Microscopic appearance of camel fibre

The cortial layer of the camel fibre is marked by striations due to strings of coloured pigment that gives the fibre its characteristic pale red-brown colour. The most common colour is reddish brown with variants from brown to grey. Chinese hair tending to be lighter in shade and finer than Mongolian hair. The white fleeces are most valued but it’s rare.

Supplier of Camel fibres and products manufacturing countries

World production has been documented in the past at 4500 tonnes of greasy hair it has decreased over the last decade. Present production somewhat lower, at 3000– 3500 tonnes. Production is evenly divided between China (Inner Mongolia, Xinjiang, Gansu and Ningzia) and Mongolia mainly, and has been decreasing over the last decade, principally because, in Mongolia, Bactrian camels are being replaced by motor transport as carriers of goods. Some camel hair is also produced in Tibet, Afghanistan, Iran, Russia, New Zealand and Australia. But they are inferior in quality.

The principal manufacturing and consumer market of camel fibre products (yarn, fabric, garment) is the USA, which accounts for 70% to 75% of fabric production. Some camelhair and camelhair-blended fabrics are also produced in the UK, Italy and Japan. In Europe, the finer qualities of camelhair are also used, to some extent, in knitwear, mainly for men. A market is developing in Italy for baby camelhair as an alternative to cashmere in knitted garments but knitwear accounts for only a very small share of the total market.

Some renowned camel fibre yarn and fabric manufacturing companies

1. American Woolen Company (USA)
2. DanRoy dva Shinto LOC (USA)
3. Fukaki Woollen Textile Co. (Japan)
4. South Trading Limited (Hong Kong)
5. Todd & Duncan (UK)
6. Z. Hinchliffe & Sons Ltd. (UK)
7. Toyoboshi Kogyo Co. LTD
8. Cariaggi Lanificio S.p.A. (Italy)
9. Hongkong Sales (Knitwear) Ltd
10. Ezma Luxury Division of Essma Felts Limited (India)
11. Johnstons of Elgin (UK)

Cost of the Camel fibre

According to the report of Centexbel prices for camel fibre are as follows,

  • Knitting grade fine down hair - US$24 per kg,
  • Dehaired first weaving grade down hair (consisting of shorts and partly coarse outer hair)- US$12–13 per kg.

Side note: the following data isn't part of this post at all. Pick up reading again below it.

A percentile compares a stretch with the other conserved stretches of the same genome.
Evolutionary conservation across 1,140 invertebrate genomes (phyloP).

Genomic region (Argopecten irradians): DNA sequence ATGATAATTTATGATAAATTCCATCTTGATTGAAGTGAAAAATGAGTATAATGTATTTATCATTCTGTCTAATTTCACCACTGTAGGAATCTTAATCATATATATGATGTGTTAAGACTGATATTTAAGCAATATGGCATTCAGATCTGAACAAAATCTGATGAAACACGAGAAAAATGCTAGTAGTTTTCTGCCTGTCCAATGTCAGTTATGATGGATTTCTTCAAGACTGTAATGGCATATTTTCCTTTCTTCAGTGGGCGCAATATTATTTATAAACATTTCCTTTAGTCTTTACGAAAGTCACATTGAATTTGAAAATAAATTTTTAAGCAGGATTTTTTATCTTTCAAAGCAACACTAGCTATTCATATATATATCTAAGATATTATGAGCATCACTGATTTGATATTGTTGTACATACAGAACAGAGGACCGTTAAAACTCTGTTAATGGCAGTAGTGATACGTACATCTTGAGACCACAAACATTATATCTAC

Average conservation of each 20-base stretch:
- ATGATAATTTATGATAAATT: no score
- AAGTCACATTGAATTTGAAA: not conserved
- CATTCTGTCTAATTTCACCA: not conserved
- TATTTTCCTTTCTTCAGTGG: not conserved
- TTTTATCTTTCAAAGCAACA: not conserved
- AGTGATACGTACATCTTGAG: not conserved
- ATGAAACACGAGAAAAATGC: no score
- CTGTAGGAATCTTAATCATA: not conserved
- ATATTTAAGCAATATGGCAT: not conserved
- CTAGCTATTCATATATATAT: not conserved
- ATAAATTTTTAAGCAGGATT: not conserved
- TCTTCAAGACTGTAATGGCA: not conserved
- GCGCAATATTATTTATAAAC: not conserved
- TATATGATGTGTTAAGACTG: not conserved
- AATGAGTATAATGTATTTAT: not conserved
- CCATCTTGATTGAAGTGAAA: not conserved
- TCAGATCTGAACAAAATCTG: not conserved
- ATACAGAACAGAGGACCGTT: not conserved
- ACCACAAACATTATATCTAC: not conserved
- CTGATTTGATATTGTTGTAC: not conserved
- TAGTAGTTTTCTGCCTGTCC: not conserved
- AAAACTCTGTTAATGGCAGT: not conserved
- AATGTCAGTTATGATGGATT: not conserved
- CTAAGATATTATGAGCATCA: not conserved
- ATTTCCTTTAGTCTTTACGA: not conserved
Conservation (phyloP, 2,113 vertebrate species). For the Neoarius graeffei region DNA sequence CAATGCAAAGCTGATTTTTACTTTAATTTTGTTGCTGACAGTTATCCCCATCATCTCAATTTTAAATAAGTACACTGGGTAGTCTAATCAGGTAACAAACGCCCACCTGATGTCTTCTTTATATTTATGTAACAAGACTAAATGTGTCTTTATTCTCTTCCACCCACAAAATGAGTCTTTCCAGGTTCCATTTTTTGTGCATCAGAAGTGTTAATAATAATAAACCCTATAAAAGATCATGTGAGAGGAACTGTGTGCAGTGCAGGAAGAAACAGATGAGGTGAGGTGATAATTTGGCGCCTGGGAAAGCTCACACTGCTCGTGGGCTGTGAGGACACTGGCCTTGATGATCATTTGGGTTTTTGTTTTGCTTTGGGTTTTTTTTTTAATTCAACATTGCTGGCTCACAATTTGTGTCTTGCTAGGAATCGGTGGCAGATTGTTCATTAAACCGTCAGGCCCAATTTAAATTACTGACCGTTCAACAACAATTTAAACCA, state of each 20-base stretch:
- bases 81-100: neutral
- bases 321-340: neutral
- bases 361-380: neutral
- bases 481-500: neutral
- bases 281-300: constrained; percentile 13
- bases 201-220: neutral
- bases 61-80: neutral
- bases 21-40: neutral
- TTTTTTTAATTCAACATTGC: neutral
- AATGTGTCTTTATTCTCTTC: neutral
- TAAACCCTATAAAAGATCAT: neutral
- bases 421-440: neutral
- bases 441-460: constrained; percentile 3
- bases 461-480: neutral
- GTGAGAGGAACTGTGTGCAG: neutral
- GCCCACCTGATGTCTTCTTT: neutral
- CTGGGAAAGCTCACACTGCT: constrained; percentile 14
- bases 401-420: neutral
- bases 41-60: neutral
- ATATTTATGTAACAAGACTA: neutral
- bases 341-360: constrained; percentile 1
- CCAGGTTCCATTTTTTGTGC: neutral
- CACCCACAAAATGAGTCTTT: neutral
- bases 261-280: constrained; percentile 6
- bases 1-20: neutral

• Dehaired second weaving grade qualities - US$9 per kg.

End Uses of Camel Fibre

Camel's hair is also a fibre that supplies warmth without added weight. The hair contains thermostatic properties which can protect and insulate the camel from the extreme cold conditions as well as keeping them cool in the desert. The same properties and characteristics are transferred when making fabrics woven from camel hair.
  1. 100% pure camel yarns are used for the production of a wide range of high-quality garments - overcoats, suits, coats, blazers, jackets and sweaters - and winter accessories such as gloves, caps and scarves.
  2. Since it is a premium fibre, camel hair is usually blended with wool to make it more economical and used for making winter garments.
  3. Nylon is sometimes used with virgin quality camel hair in hosiery and other knitted products, while camel/cashmere blend is targeted at the luxury market. Guard hairs are used for ropes, tents, carpet backing, bedding and heavy outer garments. The traditional tents and outer garments used by the nomadic peoples of Central Asia are made from felted outer hair.
camel fibre end use
End uses of camel fibre

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  • Anjali Sharma, Suman Pant, 2013 Properties of Camel Kid Hair Chokla Wool Blended Yarns and Fabrics
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  • JD LEEDER, B A MCGREGOR, RJ STEADM 1998. Properties and performances of goat fibre. A Report of Rural Industries Research and Development Corporation. RIRDC publication no 98/22
About the Author: Aditya Mahapatra is a graduate in Apparel Production Management and currently pursuing his master degree in NIFT, Delhi. He has expertise in PMTS and has experience in the province of production in India and abroad. His main interest areas include PPC, Industrial Engineering, PMTS, Ergonomics in the garment industry.

Prasanta Sarkar

Prasanta Sarkar is a textile engineer and a postgraduate in fashion technology from NIFT, New Delhi, India. He has authored 6 books in the field of garment manufacturing technology, garment business setup, and industrial engineering. He loves writing how-to guide articles in the fashion industry niche. He has been working in the apparel manufacturing industry since 2006. He has visited garment factories in many countries and implemented process improvement projects in numerous garment units in different continents including Asia, Europe, and South Africa. He is the founder and editor of the Online Clothing Study Blog.